Following Mr. Budd’s death, the Rev. William E. Hart until 1964, ministered to the congregations atSt. John’s, Highfield, andSt. Paul’s,Goshen.Goshenby this time had become almost totally deserted and on July 20, 1975, the Rt. Rev. Harold Nutter, Bishop of the Diocese of Fredericton, deconsecratedSt. Paul’s,Goshen. The so-called “Crawford” window was kindly given to the church at Highfield by the Crawford family and is installed in the east wall above the altar. A re-dedication of the window was made later that same year.

          Following Canon Hart’s retirement, the two churches were ministered by the Rev. Norman. P. Fairweather, a retired clergyman, assisted by Layreaders fromSussexand the Parish of Cambridge. During the late sixties, Canon H. Hoyt apparently held a once-a-month communion service at Highfield. The Rev. Roy Farnham served from 1969 until November, 1970, when he died following a severe heart attack. He was followed by Canon Harold Hazen, in August, 1971. Rev. Harry E. Dysart next served the Parish from the seventies until the summer of 1975. In July, 1975, the Rev. Roderick Doering served from then until September 19, 1976. On October 3, 1976, we were ministered to by the Rev. Marven McDermott, who was called to serve Canon Hart’s parishes. In September 1977, Diocesan Layreader, Dr. R. Lee Whitney moved with his wife and family, to Keirstead Farm, Collina, to serve as  Layreader to the Rev. Marven McDermott, in his parishes, plusSt. John’sat Highfield and we were fortunate enough to have him as our own deacon-in-charge. In December 1981, he was ordained to the priesthood atTrinityChurch, inSussexby Rt. Rev. Harold Nutter, and since then was ministered to our needs at Highfield assisted by two Layreaders.

          AtGoshen, in early days, baptisms were performed in the Orange Hall. It was reported in the Synod Journal of 1883, that atGoshen, John Leonard, a mill operator, was building a church almost on his own; he gave the lumber, sawed it, and bagged and borrowed money for it. This church was built on the road down the stream, a road which is now used to some extent for lumbering operations. Recently a man lumbering in the area came across some of the old headstones in fairly good condition. This road is known locally as theLeonard Road. In 1903,St. Paul’sGoshenwas moved up to the site of the present cemetery and some of the graves were also moved. The cemetery is well kept, and from time to time, funerals are conducted there. Two trustees fromSt. John’s, Highfield, administer the cemetery funds.

          In 1888, the Rev. C. P. Hannington, reported that he was holding services for the first time in Bagdad. The congregation was about 50 persons and a Sunday school was being started. A need was felt for the church. Robert Jeffery gave the land and on March 3rd, 1895, the first service was held at All Saints,Bagdad. Previous to this, a small church, 17ft. by 35 ft. was built at Canaan Rapids. In time, this church was dismantled and the lumber taken to Cole’sIsland, but there was no serious attempt to build a church there.

          Mr. Herrington held services every Sunday at St. John’s, Highfield and fortnightly at five other points – Goshem, Bagdad, Canaan Rapids, Cody’s and Annidale. Services were held in a hall at Cody’s. There was felt a need for enlarging the hall or building a church. But neither course was followed; the hall burnt down and the services were discontinued. Annidale at one time and a railway station, a school and quite a number of farms and homes. Now Annidale is altogether deserted, all the buildings have fallen down and the cleared fields are growing up. Traffic still travels the road running from Highfield to Annidale, thence Joliff Brook, East Scotch Settlement and on to Stewarton and Belleisle Creek.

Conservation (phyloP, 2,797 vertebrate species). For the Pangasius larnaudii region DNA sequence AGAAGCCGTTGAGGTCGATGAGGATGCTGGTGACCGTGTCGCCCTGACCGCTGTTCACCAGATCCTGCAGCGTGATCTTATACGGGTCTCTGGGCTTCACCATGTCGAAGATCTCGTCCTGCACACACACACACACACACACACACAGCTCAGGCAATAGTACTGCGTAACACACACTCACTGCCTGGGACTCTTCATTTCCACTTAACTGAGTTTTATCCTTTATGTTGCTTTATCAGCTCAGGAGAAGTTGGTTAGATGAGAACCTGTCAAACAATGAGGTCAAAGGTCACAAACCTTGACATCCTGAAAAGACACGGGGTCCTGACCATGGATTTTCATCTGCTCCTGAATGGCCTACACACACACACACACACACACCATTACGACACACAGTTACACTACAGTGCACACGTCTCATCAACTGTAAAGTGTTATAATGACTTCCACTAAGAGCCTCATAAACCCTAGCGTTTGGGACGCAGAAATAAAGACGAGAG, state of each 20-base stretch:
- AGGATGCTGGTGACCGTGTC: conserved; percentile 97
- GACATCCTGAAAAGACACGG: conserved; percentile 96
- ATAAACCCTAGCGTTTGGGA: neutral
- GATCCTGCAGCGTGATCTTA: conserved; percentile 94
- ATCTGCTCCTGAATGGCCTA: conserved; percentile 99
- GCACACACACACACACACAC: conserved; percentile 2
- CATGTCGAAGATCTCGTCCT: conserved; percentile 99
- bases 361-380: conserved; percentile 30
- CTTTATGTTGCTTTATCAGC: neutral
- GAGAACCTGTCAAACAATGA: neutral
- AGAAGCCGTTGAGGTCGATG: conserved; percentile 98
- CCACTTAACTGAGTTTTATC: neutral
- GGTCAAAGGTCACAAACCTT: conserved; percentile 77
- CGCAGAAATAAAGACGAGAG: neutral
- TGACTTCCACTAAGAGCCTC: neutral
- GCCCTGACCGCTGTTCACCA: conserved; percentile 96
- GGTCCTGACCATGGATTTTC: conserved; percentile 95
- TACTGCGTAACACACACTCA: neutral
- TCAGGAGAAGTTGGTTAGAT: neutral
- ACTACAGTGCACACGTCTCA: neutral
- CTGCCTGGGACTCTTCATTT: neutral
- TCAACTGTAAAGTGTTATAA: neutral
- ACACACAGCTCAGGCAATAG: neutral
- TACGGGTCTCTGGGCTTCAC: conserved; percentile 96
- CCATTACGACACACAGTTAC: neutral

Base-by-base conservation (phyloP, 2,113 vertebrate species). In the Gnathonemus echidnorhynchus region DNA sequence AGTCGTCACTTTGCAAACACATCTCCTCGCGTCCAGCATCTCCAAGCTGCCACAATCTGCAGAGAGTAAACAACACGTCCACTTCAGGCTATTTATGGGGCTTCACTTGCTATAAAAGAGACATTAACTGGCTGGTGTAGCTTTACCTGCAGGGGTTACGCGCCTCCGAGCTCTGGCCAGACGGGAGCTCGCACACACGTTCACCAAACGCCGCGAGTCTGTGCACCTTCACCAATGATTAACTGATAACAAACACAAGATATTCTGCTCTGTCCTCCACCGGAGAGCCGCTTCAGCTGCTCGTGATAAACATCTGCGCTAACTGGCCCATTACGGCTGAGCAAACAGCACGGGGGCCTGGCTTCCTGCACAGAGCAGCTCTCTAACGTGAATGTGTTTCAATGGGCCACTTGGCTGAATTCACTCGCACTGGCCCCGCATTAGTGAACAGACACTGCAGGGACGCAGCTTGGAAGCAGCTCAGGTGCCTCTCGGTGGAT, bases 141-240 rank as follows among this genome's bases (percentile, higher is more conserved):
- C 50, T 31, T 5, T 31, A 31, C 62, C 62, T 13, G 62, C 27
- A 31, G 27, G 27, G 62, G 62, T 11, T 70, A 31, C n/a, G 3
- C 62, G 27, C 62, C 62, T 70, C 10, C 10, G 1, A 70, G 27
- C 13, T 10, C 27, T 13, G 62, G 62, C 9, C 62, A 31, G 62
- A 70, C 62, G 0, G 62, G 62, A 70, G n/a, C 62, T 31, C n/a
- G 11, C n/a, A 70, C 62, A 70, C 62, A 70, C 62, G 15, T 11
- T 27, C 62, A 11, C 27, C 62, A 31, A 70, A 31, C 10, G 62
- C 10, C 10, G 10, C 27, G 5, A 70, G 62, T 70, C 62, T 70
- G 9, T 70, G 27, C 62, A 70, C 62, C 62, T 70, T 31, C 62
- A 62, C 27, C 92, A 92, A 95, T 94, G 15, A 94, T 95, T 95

Two clergymen have come from the Parish of Johnston. Archdeacon H. A. Cody studied at Kings’s College,Windsor,NS. It was a notable day for the parish when, inSt. John’sChurch, Highfield, he was ordained to the priesthood on June 5, 1897. Four hundred people were present but they could not all have possibly gotten into the church proper. After eight years as Rector of the Parish of Greenwich, Archdeacon Cody was sent to theYukon. He was an author of some renown. For many years he was Rector of St. James Church inSaint John.

          Canon C. Murray Hatheway was born and spent his early years in Annidale. He moved toSaint Johnwith his family. He is a graduate ofWycliffeCollege,Toronto. Like Archdeacon Cody, he, too, became rector of St. James Church inSaint John.

          On the road between Long Creek and Collina, there are two communities – Highfield and Pearsonville. Take all the Peasons out of Highfield and all the Crealocks (members of theUnitedChurch) out of Pearsonville and very few people would be left. The original home of the Pearson family in this country was in the old stone house on theAnin Roadnear Apohaqui on the Norton side.


Compiled by:

(Mrs David) Pearson

St. John’sChurch, Highfield

After Rev. Whitney’s time in the parish was concluded, services were held by the Rev. Ron Rippen who had retired toCambridgeNarrows. In 2003, the Rev. Leo Martin, then rector of the parish ofUpper Kennebecasis, assumed responsibility for the Parish of Johnston. Rev. Martin faithfully served the declining numbers of the parish until 2011 when the Parish of Johnston ceased to exist on its own andSt. John’sChurchbecame a second point in the Parish of Sussex. In 2011, from May until October one service of Holy Communion was held each month by Archdeacon David Barrett fromTrinity Church,Sussex, and layreader Marie McNeil alternated one service a month of Morning or Evening prayer. Services have not been held in 2012.